A former resident of Duke's Lodge tells us how they
lost their fight to stay
Campaigners the Peoples Republic Of North Kensington, an organisation
supporting the former residents of Grenfell Tower, held a protest outside
Duke's Lodge, a large block of flats in Holland Park calling on Kensington
& Chelsea Council to compulsory purchase the empty block and refurbish
its 27 flats as housing for families displaced by the Grenfell fire, around
a 15 minute walk away.
The protest was supported by some local residents from Grenfell and by
Class War. Ian Bone of Class War, who lived in Grenfell for three years
in the 1980s, spoke. The vacant block is owned by the Candy brothers, and
a former resident who was passing and stopped to talk told with protesters
she had spent £40,000 on interior decoration or her flat and that
she and the other residents were forced out very much against their wishes.
Plans to demolish the large block and replace it by 3 luxury villas were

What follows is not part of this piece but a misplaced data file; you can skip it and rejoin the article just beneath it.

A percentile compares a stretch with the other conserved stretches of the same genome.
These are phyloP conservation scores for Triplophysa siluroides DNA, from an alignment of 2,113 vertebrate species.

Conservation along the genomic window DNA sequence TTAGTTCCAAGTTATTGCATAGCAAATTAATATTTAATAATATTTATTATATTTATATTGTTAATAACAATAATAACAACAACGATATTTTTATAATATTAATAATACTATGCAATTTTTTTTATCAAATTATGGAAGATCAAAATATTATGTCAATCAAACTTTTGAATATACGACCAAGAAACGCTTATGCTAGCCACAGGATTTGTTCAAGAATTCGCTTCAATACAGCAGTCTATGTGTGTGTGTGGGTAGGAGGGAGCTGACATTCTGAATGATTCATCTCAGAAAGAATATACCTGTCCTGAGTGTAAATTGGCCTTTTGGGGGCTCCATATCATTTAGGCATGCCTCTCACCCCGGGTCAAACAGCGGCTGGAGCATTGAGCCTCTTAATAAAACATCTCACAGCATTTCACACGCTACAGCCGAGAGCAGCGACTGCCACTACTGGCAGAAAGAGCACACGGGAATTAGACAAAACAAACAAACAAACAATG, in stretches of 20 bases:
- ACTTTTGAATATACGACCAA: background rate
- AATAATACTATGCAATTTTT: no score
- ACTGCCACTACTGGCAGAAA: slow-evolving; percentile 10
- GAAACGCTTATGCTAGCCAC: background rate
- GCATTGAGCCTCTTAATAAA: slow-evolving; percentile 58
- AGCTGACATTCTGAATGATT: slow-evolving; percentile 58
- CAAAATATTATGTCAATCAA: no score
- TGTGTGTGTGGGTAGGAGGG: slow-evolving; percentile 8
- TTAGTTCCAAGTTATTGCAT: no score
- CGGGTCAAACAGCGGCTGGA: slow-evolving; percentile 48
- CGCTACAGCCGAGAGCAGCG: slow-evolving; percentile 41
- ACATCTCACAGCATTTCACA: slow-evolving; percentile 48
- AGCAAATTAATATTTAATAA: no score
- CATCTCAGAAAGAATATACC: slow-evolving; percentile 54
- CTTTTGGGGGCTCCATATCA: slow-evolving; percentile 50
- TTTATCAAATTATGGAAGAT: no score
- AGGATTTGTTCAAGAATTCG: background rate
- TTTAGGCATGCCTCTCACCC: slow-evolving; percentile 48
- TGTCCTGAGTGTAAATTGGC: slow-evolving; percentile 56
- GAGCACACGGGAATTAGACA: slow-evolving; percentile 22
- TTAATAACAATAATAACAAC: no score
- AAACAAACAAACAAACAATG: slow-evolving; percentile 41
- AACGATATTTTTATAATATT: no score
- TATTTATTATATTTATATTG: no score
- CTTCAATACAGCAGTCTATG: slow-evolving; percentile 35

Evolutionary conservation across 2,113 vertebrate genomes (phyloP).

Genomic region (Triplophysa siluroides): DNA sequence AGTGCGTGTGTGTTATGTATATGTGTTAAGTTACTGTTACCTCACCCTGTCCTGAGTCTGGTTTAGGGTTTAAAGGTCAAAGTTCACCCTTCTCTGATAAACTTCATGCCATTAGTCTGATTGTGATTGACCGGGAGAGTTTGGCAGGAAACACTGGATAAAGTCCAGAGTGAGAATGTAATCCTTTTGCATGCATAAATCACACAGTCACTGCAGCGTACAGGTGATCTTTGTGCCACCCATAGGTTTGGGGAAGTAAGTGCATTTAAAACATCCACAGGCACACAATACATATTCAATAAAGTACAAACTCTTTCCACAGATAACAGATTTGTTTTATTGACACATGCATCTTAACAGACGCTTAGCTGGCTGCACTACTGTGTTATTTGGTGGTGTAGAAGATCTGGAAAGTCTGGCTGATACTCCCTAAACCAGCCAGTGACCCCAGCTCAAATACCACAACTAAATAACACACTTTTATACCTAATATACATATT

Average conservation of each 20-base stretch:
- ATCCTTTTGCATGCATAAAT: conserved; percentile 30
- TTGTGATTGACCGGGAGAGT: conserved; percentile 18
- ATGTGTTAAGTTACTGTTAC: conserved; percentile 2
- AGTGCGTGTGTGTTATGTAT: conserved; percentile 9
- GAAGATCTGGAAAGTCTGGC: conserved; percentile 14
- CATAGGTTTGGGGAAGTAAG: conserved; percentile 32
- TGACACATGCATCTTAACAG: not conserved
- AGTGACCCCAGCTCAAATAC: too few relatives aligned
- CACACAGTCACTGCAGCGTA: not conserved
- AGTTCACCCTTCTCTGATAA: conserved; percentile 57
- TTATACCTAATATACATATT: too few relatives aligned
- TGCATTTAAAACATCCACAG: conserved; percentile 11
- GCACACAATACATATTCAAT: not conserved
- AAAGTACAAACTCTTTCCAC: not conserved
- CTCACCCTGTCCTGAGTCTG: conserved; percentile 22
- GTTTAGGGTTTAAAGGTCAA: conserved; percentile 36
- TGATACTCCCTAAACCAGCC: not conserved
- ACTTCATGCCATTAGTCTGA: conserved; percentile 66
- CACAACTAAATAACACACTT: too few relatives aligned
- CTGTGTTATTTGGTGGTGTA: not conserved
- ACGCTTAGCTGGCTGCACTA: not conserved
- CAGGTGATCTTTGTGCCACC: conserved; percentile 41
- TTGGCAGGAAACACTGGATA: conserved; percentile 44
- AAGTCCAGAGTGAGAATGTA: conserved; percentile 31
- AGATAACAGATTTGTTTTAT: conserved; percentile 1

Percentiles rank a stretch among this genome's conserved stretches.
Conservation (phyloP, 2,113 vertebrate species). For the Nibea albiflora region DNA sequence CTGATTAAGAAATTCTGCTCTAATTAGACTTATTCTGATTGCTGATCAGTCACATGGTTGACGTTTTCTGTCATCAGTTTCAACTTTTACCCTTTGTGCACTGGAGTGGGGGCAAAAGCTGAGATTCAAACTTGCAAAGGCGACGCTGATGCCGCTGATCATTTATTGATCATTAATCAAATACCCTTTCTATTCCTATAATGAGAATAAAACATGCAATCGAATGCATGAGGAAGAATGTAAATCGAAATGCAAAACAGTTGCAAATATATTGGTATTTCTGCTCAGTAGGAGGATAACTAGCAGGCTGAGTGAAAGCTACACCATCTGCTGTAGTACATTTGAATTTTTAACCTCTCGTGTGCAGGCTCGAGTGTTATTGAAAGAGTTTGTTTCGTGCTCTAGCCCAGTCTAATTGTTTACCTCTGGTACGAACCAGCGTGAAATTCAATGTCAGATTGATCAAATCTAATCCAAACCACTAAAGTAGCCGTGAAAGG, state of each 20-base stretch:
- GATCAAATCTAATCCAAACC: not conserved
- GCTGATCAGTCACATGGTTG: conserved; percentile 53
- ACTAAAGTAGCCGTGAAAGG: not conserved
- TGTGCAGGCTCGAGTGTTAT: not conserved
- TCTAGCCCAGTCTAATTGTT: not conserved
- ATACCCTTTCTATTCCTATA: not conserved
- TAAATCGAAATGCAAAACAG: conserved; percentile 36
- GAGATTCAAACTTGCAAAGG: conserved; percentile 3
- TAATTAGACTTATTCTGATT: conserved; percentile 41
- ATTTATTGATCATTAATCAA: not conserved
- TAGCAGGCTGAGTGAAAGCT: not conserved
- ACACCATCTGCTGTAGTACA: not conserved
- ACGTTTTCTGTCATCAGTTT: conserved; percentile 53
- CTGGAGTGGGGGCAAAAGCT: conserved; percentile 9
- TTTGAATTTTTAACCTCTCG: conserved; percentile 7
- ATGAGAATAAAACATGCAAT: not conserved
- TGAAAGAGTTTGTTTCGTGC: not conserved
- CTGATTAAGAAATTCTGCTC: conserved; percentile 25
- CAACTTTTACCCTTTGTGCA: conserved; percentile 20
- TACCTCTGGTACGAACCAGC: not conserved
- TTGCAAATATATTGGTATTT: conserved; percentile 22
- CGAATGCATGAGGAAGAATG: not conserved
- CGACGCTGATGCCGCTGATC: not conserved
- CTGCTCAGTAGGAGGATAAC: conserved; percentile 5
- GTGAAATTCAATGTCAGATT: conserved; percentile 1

turned down by the council and the owners have now put the site on the market
for £70 million, roughly twice the amount they paid for it.
The Grenfell residents want to remain in the local area and remain as a
community - despite which at least one family have already been rehoused
by the council in Peterborough - and this building, along with empty flats
on the Sutton Estate would be an ideal location.
Hiroshima Day 72 Years on
Tavistock Square, London. Tue 6 Aug 2017
Flowers at the memorial cherry tree - Jenny Headlam-Wells,
Camden Deputy Mayor & Carol Turner, CND
London CND held a ceremony in memory of the victims, past and present
on the 72nd anniversary of the dropping of the atomic bomb on Hiroshima
and the second atomic bomb dropped on Nagasaki three days later.
After a number of speeches and performances there was a minute's silence
during which the Deputy Mayor of Camden and others laid flowers around the
commemorative cherry tree.
Tottenham remembers Mark Duggan
Tottenham, London. Sun 4 Aug 2017
The family of Jermaine Baker, shot by police, want